Responsible Business and Sustainable Food: Smallholders in the Globalising World

The United Nations declared 2014 as the International Year of Family Farming and Smallholder Farming. Their contribution to food security has globally been gaining in importance, in Europe as well as in less developed and transformation countries. Small farms and other small and micro-sized food businesses play an important role in supporting the local economy and food security in rural areas. The majority of smallholder and subsistence farms are self-sufficient. According to the German Investment Corporation (DEG), 85% of farms worldwide are smallholders. In Asia, 90% of farms are owned by small-scale farmers, working 54% of the arable land, and in Africa the share of smallholders is 78%, cultivating 28% of the arable land. Considering these high percentages it is of major importance to ensure that small scale farmers are put into the position to farm their land in a responsible (sustainable) manner.

Despite differences around the globe, smallholder farms show certain similarities: They have only restricted access to resources such as land, water and capital, they struggle with non-existent or underdeveloped markets and have difficulties in earning the necessary extra income to support their families.  Many smallholder farmers are forced to sell their produce when prices are extremely low, i.e. during harvest season, while they have to purchase food later in the year at a higher price. Considering their conditions, the question arises whether small and family farms will reach a “balance” between economic, environmental and social sustainability. The International Fund for Agricultural Development stresses the necessity of an adequate market access for smallholders as a solution to combat poverty “[b]ut only if it is productive, commercially oriented and well linked to modern markets”.  Next to identifying adequate supply chains (international/local/regional markets) it is equally important to determine other requirements, e.g. infrastructure (transport, energy, communication etc.) and governance (local/global) needed to achieve such a balance.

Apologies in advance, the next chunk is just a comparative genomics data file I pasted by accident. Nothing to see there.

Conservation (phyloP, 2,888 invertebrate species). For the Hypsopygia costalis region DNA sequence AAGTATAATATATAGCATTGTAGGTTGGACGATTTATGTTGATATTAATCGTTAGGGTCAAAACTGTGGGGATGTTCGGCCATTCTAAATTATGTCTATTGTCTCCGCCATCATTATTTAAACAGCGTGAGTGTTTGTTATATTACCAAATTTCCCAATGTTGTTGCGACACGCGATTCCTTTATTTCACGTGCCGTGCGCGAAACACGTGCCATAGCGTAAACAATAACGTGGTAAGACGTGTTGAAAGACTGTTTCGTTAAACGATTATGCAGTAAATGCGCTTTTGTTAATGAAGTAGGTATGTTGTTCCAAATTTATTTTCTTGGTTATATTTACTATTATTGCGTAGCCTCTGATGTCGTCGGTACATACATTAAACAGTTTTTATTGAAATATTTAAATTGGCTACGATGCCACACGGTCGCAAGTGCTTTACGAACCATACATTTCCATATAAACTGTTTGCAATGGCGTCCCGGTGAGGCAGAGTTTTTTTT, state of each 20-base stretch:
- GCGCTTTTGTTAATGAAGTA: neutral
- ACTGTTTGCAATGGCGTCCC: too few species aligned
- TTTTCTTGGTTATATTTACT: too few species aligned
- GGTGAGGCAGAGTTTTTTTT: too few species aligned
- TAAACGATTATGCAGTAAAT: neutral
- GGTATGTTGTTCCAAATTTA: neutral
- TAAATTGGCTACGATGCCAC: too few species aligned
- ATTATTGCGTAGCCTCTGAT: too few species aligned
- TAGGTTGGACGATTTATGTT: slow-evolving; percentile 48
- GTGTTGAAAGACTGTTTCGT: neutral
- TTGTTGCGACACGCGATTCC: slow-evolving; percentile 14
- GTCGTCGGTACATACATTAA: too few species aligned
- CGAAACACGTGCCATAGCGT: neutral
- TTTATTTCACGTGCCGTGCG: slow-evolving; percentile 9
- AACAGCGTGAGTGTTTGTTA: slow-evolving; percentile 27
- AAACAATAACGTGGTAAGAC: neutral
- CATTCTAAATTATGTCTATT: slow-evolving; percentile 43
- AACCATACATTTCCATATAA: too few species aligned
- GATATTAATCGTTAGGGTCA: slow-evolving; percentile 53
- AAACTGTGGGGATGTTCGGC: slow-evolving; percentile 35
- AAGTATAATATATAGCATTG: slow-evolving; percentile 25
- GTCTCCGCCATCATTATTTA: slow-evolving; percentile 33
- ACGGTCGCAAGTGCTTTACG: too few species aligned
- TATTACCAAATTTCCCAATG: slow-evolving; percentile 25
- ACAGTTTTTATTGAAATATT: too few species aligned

Apart from gaining access to domestic and export markets, it is also essential to develop models which assist small-scale farmers to add value to their agricultural produce. Rural producer organizations, cooperatives as well as farm associations can be instrumental in addressing some of the challenges facing smallholder producers. Purchases from a larger number of fragmented small-scale farmers are perceived to entail high transaction costs and increased risks. Small-scale farmers are also considered to be less reliable in honoring trade agreements, as they do not have the technical skills nor technology to produce the right products at the right time (quality, punctuality and consistency). Including farmers in a certification process depends significantly on the way they are organized. The certification of agricultural production can have a positive impact on education, infrastructure investment, and financial savings. When smallholders and family farms decide to join forces, they gain better access to agro-processing as well as financial markets. Based on raised issues above during the panel we would like to discuss models towards a balanced and fair financial income for small scale farmers, responsible farming and food security in line with the globalized value added chain.